The request of the Wooster, Dalton and Orrville Clubs to change Districts from District 157 to 158 was granted by Rotary International. The request was made because of easier travel arrangements. Unfortunately, the new opportunity for local service became the polio outbreak. A Wooster Rotary member quietly gave President Ray Dix $500. to aid another Wooster Rotary member to care for his child. The member returned the entire sum to President Ray as he was able to handle the finances of his family on his own. The money was then given to a local family whose son had become partially paralyzed by polio to purchase a wheel chair and for other needs. No one ever knew who had donated the money or how it was finally distributed.
The year 1947 was also a busy year for Rotary International. Paul Harris died in Chicago on February 27, 1947. With the end of the war and liberations, 24 countries had their clubs readmitted to Rotary International. However, with the outbreak off the Civil War in China 23 clubs were dissolved, leaving only 6 active clubs in China. That left 6,932 active clubs worldwide with 332,000 members. On September 27, 1947 WWST went on the air thanks to the efforts of Emmett and Ray Dix.
That same year, Dan Parmalee conducted a scientific survey to assess the popularity of songs sung at our weekly lunch meetings. How many of our current members can remember when we sang before our meal? The winner was “Home on the Range” followed by “Let Me Call You Sweetheart.” As usual, all singing was led by Dan Parmalee.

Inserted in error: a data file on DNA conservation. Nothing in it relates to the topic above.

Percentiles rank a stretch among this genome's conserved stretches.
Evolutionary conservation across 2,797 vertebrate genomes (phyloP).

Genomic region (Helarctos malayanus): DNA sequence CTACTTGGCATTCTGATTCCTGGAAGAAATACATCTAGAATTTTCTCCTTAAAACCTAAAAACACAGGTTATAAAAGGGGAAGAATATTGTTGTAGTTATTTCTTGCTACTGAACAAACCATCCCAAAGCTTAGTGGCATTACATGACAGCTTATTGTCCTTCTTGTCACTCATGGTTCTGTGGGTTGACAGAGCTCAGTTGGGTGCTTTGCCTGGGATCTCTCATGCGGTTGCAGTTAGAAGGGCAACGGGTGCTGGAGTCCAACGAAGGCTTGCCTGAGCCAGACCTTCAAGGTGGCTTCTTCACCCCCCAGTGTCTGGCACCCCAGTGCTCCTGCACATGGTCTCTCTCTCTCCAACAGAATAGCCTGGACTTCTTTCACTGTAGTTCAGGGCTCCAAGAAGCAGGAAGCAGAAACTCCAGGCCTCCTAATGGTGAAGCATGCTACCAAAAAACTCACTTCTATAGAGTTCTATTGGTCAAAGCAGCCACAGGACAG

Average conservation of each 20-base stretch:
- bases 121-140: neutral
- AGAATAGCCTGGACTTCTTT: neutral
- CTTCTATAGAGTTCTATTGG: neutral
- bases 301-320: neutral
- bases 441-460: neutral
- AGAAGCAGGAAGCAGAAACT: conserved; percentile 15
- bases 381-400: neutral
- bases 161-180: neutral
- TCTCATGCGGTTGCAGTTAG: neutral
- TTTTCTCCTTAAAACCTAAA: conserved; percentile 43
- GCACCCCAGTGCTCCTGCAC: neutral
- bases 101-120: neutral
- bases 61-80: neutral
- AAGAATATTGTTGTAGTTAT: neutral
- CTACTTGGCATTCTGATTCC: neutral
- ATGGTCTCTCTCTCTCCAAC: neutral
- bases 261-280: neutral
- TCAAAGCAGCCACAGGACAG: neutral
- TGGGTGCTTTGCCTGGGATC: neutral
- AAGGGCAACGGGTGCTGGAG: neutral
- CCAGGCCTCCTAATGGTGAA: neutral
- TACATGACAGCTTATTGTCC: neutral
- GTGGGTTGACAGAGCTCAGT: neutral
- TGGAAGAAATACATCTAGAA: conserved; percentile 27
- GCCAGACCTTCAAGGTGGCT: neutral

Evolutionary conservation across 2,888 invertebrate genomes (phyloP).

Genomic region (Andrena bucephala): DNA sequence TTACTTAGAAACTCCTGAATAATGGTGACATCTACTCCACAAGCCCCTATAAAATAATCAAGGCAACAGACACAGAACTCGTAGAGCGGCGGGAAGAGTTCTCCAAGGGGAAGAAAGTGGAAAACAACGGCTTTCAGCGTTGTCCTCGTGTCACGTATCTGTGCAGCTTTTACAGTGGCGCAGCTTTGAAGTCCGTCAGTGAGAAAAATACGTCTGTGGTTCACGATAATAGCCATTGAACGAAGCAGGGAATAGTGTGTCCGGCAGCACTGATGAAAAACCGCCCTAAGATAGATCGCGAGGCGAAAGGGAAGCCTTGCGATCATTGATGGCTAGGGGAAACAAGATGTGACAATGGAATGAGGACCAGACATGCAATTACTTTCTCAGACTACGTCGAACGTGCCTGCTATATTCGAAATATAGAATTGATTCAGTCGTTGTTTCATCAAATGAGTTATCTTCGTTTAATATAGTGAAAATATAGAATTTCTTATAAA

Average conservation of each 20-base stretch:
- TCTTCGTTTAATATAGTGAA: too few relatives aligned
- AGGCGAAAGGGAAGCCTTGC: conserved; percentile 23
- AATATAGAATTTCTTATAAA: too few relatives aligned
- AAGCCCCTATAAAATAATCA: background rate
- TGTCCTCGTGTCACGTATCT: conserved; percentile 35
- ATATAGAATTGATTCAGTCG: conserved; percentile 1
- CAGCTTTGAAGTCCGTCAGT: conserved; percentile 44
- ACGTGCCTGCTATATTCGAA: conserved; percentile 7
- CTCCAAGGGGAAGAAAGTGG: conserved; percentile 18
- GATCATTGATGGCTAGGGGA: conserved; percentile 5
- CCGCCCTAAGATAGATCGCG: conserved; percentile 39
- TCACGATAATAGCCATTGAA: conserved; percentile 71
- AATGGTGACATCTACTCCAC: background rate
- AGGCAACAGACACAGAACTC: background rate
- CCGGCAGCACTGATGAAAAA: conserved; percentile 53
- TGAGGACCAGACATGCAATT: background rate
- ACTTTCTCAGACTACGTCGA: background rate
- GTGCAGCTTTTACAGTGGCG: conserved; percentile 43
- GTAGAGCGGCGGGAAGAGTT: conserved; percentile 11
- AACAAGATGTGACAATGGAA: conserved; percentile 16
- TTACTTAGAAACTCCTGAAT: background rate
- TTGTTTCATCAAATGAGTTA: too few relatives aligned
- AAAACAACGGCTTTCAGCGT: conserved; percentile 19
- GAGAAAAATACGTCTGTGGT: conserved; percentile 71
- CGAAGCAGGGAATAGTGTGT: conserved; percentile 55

From 1947 to 1950, the Wooster Rotary continued its charitable operations with the exception of the 1947 Childens Home Christmas Party due to the scarlet fever outbreak at the home. In 1947, the Wooster Club was awarded a citation for “Vocational Service” by the District Governor. In 1948, thanks to the efforts of Herman Freedlander, Art Miller and Joe Cohan the new Christmas Run pool was dedicated and turned over to the City of Wooster free of debt.  The weekly meeting was deferred from Monday to Wednesday on August 24, 1949 for an address by Charles F. Brannan, Secretary of the U.S. Department of Agriculture. Ohio Governor Frank J. Lauche was also in attendance.
The year 1950 was a very busy year for Wooster Rotary beginning with the election of William C. Craig as Wooster President. Soon after his election the Wooster Rotary hosted its first District Assembly. The daytime sessions were held at Taylor Hall on the Campus of The College of Wooster. The evening session was held in the assembly hall of the Wooster Methodist Church. Wooster Rotary was also awarded the Governor’s Award for being the outstanding club in District 229.
In 1950 the Wooster Club also restructured Community Service Committees to include:
Easter Seal Committee under the leadership of Charles Sauder. This committee was charged with raising funds for the Easter Seal Campaign for crippled children.